Introduction and background.
REDD+ is intended as a results-based mechanism compensating forest and land-owners, such as communities and individuals, for their efforts to reduce deforestation and forest degradation. In general, benefit sharing systems work best when carbon benefits flow to those engaged in forest management in an effective and efficient manner to produce the intended emission reductions. Benefit sharing has to be equitable so that those incurring the costs of forest management benefit in a fair way. If carbon markets are to be sustainable in the long term, a share of the benefits must go to project developers and mplementers – such as district councils, private sector developers or non-governmental organisations.
The issue of effectiveness, efficiency and equity (“3E”) is at the centre of the discourse on REDD+ benefit sharing. When designing benefit sharing systems, some of the key considerations include:
• who should decide about benefit sharing at different levels?
• who are the main stakeholders that are entitled to receive REDD+ revenue shares?
• how can costs and benefits be shared so that the efforts are compensated to the stakeholders at key positions to make changes happen?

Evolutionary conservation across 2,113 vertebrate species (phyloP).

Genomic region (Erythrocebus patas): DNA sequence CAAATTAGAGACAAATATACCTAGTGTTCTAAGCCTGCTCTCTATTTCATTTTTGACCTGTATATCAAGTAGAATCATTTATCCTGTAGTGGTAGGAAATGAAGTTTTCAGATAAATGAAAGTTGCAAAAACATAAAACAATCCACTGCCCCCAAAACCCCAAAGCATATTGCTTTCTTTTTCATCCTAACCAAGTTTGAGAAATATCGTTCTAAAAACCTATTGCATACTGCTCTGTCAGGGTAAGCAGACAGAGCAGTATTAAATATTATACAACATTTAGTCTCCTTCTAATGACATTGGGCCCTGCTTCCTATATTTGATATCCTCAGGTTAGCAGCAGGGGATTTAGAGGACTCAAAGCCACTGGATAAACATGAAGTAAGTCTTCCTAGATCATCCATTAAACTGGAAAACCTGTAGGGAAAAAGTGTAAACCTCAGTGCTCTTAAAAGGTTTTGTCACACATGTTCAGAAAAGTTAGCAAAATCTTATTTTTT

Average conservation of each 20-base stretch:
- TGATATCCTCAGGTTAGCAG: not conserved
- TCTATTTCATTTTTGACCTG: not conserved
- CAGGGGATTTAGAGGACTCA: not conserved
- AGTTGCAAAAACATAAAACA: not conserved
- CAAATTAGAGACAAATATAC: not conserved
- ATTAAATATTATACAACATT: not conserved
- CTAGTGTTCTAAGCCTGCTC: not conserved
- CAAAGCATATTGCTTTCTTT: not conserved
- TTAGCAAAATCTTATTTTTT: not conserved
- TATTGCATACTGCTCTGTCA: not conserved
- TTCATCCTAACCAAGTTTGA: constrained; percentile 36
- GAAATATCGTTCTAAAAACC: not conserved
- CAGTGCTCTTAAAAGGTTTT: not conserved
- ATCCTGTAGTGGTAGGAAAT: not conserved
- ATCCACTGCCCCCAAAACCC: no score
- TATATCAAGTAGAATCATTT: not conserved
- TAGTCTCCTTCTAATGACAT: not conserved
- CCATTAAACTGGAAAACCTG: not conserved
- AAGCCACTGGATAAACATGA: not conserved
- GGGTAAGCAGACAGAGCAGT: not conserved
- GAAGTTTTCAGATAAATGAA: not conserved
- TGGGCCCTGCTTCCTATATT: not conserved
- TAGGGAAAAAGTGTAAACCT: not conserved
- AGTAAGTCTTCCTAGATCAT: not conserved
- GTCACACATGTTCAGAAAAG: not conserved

The Norwegian-funded REDD+ pilot projects in Tanzania tested mechanisms for sharing monetary benefits at different levels, mostly as incentives and only in one project as a benefit stemming from reduction of emissions. The projects produced considerable co-benefits in addition to these monetary benefits, including more secure land and forest tenure rights, improved natural resource governance, better watershed management and slowing biodiversity losses. All pilot projects were concerned about the price of carbon, which is currently too low to compensate transaction and institutional costs of project developers or opportunity costs of communities. There is also wide-spread frustration regarding the slow progress in concluding a binding international agreement on REDD+.
Key policy messages.
• The low price of carbon and the lack of clear and committed financing undermine the profitability and up-scaling of REDD+ as well as its investment potential.
• Local level benefit sharing arrangements work best when those being paid (rural communities responsible for management of natural resources) have the right to choose how benefits are received and used.
• Making direct financial transfers to the individuals and households as well as paying for actual measured reduction of emissions as early as possible increases effectiveness and efficiency of REDD+.
• Upscaling joint forest management agreements and other collaborative arrangements to share benefits that favor local communities can improve the management of government Forest Reserves. The agreements need to be long-term to build trust between beneficiaries.
• Given the low levels of forest carbon across much of Tanzania and low prices of carbon internationally, total revenue generated from carbon sales will probably be rather low. Therefore, other forestry income streams should be developed to benefit rural communities for their efforts.
Tanzanian REDD+ Pilot Projects: Policy Brief 3.